8 Aug 2023 4:00 AM GMT
The Calcutta High Court on Monday dismissed a PIL filed by a practising advocate for the “strict implementation” of the Sexual Harassment of Women at Workplace (Prevention, Prohibition and Redressal) Act, 2013 (“PoSH Act”) within the Calcutta High Court. Petitioner claimed that various RTIs filed by him revealed that the PoSH Act had not been complied with in its entirety.In noting...
The Calcutta High Court on Monday dismissed a PIL filed by a practising advocate for the “strict implementation” of the Sexual Harassment of Women at Workplace (Prevention, Prohibition and Redressal) Act, 2013 (“PoSH Act”) within the Calcutta High Court.
Petitioner claimed that various RTIs filed by him revealed that the PoSH Act had not been complied with in its entirety.
In noting that such an issue could not be examined in a PIL, and highlighting the presence of a robustly functioning committee dealing with PoSH complaints arising at the Calcutta High Court, a division bench of Chief Justice T.S. Sivagnanam and Justice Hiranmay Bhattacharya remarked:
We find the writ petition is absolutely premature. The prayer number A is founded on a reply obtained by the petitioner pursuant to a query raised under the RTI Act, and the petitioner prays for a show cause notice to the High Court at Calcutta on the contradictions in the RTI reply. From the petition we find, the petitioner who is a practising advocate, has failed to even make a representation to the Registry, which ought to have been done since the petitioner claims to be practising in this Court since 2019. A writ of mandamus can only be issued when there has been inaction by authorities, or a genuine representation is not acted on in accordance with law. The petitioner has not made any such representation and it appears that the writ petition is founded on replies obtained under the RTI Act. Therefore, we find that the writ petition is absolutely premature and cannot be entertained. However, it shall be open to the petitioner to make appropriate representation before the concerned forum.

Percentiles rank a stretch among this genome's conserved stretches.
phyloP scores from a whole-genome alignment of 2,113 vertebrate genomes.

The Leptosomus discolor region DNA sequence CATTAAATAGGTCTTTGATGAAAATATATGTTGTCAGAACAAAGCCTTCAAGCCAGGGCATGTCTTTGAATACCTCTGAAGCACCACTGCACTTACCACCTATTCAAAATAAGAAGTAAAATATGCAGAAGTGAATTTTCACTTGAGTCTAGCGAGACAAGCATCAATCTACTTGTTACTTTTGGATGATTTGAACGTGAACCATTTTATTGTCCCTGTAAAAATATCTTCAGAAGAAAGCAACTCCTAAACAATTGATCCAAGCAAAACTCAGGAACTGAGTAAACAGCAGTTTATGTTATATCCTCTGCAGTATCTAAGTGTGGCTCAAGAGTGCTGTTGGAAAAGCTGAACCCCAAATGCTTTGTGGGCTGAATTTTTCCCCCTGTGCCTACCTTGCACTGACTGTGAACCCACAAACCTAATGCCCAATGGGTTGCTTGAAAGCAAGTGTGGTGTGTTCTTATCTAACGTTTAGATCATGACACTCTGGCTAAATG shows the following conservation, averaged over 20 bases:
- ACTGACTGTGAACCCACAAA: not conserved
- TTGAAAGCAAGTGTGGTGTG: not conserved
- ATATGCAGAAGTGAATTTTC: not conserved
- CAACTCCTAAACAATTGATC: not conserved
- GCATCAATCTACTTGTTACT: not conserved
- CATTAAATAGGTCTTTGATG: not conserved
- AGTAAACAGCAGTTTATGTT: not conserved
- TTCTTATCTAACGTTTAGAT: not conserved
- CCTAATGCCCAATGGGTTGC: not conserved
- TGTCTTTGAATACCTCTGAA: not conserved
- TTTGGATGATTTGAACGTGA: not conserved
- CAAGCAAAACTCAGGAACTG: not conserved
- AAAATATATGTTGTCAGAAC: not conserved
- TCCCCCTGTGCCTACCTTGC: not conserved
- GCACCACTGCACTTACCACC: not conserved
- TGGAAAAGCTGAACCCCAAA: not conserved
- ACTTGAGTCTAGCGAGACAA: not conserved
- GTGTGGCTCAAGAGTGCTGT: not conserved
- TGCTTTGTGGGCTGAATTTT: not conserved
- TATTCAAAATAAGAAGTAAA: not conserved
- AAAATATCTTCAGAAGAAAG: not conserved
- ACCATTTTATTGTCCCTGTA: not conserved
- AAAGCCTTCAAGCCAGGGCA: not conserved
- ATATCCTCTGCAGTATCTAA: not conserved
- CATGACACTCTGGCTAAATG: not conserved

Petitioner's counsel argued that the RTI query into the issue had thrown up “confusing data” and that there had been lapses by the High Court administration in implementation of the PoSH Act. It was submitted that there had been numerous aspects of the PoSH Act, which had not been implemented by the High Court, such as formation of the Internal Complaints Committee (“ICC”).
Upon hearing the petitioner’s submissions, the Bench questioned the origin of the PIL, and orally remarked: "There's somebody behind this lawyer who has sponsored this litigation? We ask you this with some sense of responsibility...is somebody firing off the petitioner's shoulder? Considering events in the recent past, is the petitioner being used by somebody?"
It was submitted by petitioner's counsel that the PIL had been filed prior to the events being alluded to by the Bench and that the petition had highlighted various aspects of the PoSH Act which may have been overlooked by the High Court Administration during implementation.
The Court noted that there was already a dedicated PoSH complaints committee at the Calcutta High Court and that the petitioner’s grievance could not be addressed through a public interest litigation. In taking exception to the claim that a formal order constituting the ICC did not exist, the Bench orally remarked:
“If the information (under RTI) is incorrect, then appellate process is there. This cannot be examined in a PIL. This is purely a sensitive issue. It’s one thing to say that committee has not been constituted…it is there and it’s functioning very very effectively and on a frequent basis…cross examination, etc…even Saturday it is going on. (You say) no formal order is there. I think you are wrong…use the word traceable. Reason is, case files are dumped in the corridor, advocates have no responsibility…you cannot walk in the other corridor. In spite of my repeated requests, Bar has not responded. Therefore, you please use the expression properly. It is your institution. You shame the institution, you get shamed. Therefore, never say that there is no order. There is no order traceable, you please qualify.”
Case: Senjuti Chakrabarti Vs Learned Registrar General High Court At Calcutta And Ors
Coram: Chief Justice T.S. Sivagnanam and Justice Hiranmay Bhattacharya
Citation: 2023 LiveLaw (Cal) 215
Click Here To Read/Download Order